On the Money: Mortgage puts mortality on the dotted line

The day it was finally approved, I felt triumphant. Looked at later, however, in the cold light of day, two of the figures in the loan offer added up to a formula for financial disaster.
Gary Clement for The National
Gary Clement for The National

I suppose it was the spectacular view from the balcony, looking out over a classic English riverscape, that hooked me. That, and an increasingly urgent sense that time was running out and I really ought to be clambering back on the housing ladder, before I was too frail to make it on to the first rung.

Then the games began. Securing a mortgage in the UK while living and working in the UAE proved a major challenge - so much so that after a while I lost sight of my real objective. By the end, simply getting a mortgage - any kind of mortgage - had become an end in itself.

The day it was finally approved, I felt triumphant. Looked at later, however, in the cold light of day, two of the figures in the loan offer added up to a formula for financial disaster.

The interest rate was a whopping 6.29 per cent, fixed for five years - not great, but pretty much all that had been on offer - and the period of the loan was just 17 years.

This bald, actuarially informed measure of my future halted me in my tracks. Didn't they know I planned to live for ever? It hadn't even occurred to me that there was an upper age limit on mortgage life, but there was and it turned out to be 70. I was 53, which meant my loan had to be paid back over 17 years; as a result, the monthly payments would be a lot higher than the same loan taken out over a longer period.

Realising I was just 17 years away from my 70th birthday came as a bit of a shock, but still served as more of a distraction than a warning; although I redoubled my narcissistic efforts in the gym, I still failed to exercise my brain.

My plan was to rent out the property until I returned to the UK. This, I assumed, would be a piece of cake; the apartment occupied the top two floors of an imaginatively-converted riverside maltings in a village that, while delightfully rural, was also within easy commuting distance of the capital. There was a station right outside the back door, with fast trains taking just over an hour to reach Liverpool Street in London.

Finding tenants proved easy enough. The shock came when the agency told me how much rent I could expect to get - less than £600 (Dh3,628) a month, about half the cost of the monthly mortgage payment.

But by then I was committed and bit the bullet. It would probably be only for a year, I told myself, and then I'd go home and live in it.

Then a year turned to two, and then to three, as it has a habit of doing out here. Far too late - after a conversation with my accountant that I should have had three years earlier - I started doing the maths and, as I did, it started to sink in that I might have been better off simply stashing the cash.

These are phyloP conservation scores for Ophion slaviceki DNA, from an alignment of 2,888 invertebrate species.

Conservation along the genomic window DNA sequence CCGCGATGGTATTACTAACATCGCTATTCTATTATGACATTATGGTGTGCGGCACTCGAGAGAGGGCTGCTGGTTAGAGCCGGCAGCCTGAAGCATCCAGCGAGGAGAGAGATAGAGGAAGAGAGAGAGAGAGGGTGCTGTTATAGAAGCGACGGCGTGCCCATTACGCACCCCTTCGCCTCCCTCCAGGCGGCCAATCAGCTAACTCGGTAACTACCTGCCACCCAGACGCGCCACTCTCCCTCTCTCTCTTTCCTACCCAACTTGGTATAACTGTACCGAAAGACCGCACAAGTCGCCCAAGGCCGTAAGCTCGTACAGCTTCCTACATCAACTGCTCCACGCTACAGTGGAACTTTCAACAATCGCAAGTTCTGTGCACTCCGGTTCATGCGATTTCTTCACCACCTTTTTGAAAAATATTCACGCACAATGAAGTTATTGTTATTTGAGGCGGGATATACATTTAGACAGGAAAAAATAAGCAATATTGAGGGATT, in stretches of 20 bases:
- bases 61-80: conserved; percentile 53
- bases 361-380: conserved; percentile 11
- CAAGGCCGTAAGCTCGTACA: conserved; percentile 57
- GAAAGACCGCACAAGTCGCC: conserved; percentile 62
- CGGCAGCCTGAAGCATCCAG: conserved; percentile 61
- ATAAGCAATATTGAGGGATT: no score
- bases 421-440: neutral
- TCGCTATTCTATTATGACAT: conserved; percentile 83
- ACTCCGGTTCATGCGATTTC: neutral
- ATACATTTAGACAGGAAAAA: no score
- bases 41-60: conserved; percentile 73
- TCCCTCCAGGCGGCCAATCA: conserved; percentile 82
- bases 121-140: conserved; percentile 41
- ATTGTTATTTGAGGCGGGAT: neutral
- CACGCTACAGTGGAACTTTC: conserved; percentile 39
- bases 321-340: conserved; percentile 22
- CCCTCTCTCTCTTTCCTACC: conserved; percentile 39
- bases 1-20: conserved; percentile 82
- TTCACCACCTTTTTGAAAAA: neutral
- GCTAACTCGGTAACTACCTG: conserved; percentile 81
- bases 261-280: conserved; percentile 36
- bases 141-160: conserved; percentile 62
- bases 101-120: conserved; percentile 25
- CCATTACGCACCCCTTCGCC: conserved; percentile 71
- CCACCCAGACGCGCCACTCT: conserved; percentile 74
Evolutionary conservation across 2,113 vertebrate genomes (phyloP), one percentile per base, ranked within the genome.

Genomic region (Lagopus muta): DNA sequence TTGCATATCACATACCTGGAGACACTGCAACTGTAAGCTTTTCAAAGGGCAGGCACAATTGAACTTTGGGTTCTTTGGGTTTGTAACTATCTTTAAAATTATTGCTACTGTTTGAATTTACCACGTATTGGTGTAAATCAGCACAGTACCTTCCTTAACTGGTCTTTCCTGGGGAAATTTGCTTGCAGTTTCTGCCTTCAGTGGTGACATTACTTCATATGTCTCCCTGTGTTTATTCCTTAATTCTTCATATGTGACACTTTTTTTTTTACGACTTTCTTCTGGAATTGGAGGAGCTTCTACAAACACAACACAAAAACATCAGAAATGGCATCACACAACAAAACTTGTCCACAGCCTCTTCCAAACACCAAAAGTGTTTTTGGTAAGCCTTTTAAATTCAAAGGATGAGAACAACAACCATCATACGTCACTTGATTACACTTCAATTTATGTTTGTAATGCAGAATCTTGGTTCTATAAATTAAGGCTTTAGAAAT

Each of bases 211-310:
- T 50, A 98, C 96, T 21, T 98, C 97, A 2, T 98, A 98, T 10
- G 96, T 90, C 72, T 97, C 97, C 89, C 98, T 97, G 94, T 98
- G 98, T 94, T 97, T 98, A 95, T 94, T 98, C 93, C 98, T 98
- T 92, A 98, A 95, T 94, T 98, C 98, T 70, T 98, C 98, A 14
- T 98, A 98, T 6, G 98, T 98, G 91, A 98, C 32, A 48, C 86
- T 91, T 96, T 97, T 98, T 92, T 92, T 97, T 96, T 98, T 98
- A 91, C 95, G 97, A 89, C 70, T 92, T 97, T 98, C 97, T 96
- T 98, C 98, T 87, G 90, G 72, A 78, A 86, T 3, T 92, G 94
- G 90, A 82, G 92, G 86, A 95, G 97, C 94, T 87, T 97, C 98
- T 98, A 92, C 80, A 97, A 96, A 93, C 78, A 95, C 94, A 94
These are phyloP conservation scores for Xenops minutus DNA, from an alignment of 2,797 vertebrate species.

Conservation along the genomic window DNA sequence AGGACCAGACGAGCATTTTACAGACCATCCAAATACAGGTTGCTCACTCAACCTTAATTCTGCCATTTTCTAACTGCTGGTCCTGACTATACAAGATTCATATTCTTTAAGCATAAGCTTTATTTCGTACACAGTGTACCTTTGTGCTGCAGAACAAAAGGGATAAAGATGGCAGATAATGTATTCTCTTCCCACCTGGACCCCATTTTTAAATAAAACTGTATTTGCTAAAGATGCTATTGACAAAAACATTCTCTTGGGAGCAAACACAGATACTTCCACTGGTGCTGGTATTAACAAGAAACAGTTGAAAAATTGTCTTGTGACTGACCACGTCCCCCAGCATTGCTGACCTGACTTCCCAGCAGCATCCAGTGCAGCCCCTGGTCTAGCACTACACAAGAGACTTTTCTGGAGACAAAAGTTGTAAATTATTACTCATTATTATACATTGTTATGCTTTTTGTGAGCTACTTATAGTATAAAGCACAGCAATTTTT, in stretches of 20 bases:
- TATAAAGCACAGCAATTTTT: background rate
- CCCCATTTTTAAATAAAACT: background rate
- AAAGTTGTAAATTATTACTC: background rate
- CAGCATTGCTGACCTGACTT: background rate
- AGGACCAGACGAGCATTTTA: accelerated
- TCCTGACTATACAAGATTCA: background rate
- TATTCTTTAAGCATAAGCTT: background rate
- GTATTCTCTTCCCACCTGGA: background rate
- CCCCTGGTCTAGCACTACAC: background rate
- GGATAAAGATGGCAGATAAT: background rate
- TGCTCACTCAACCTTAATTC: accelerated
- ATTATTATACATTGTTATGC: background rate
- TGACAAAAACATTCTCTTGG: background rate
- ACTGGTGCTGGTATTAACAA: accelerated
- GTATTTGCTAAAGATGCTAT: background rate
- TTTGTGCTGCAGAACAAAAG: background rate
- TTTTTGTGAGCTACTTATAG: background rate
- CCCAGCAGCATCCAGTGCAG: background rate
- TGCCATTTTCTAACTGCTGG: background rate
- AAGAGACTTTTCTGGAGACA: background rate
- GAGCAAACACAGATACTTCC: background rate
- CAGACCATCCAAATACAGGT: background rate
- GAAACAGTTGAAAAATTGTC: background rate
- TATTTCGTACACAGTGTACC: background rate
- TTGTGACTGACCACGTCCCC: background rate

By that stage I had already subsidised the mortgage to the tune of about £25,000, including the monthly service charge, not to mention the £50,000 deposit I had put down in the first place.

For that amount of money, my neglected calculator told me, I could rent the same property for 10 years.

But owning property was an investment, right? In 17 years, when the mortgage was finally paid off, I'd have somewhere to live, rent-free, for the rest of my life, so it would all be worth it in the end.

Or would it? Once you start doing the sums, I find, it's quite difficult to stop.

First, I read further into my original loan offer. I had borrowed about £158,000 and now I discovered that over the 17 years I would be paying back a total of £241,928.12 - or, if you prefer, £1.53 for every £1 I had borrowed.

Now, is it just me, or is there some kind of disconnect between the 6.29 per cent interest rate I thought I had signed up to, and the 50 per cent I was actually paying?

No matter. On with the morbid maths.

According to the life expectancy tables produced by the UK Government Actuary's Department (not, it has to be said, recommended reading for depressives), I could expect to stagger on until I was about 80 years old.

So: in 17 years' time, taking into account service charges of £20,000 (plus who-knows-what for repairs, etc.), I would be the proud owner of a charming riverside apartment at a total cost of £260,000. Assuming I would live in it for the following ten years before popping my clogs on actuarial cue (and, I found myself wondering, if it was such a struggle getting a sofa into the lift, would it really be big enough for a coffin?), with an additional £12,000 in service charges I would have spent a total of £272,000.

On the other hand, renting the same place at £600 a month for 27 years would have cost me just £194,400 - leaving me with £77,600 to fritter away on a Saga cruise or two, a top-of-the-range Stannah Stairlift and a really impressive funeral.

Property; go figure. If only I had.


Published: August 27, 2011 04:00 AM


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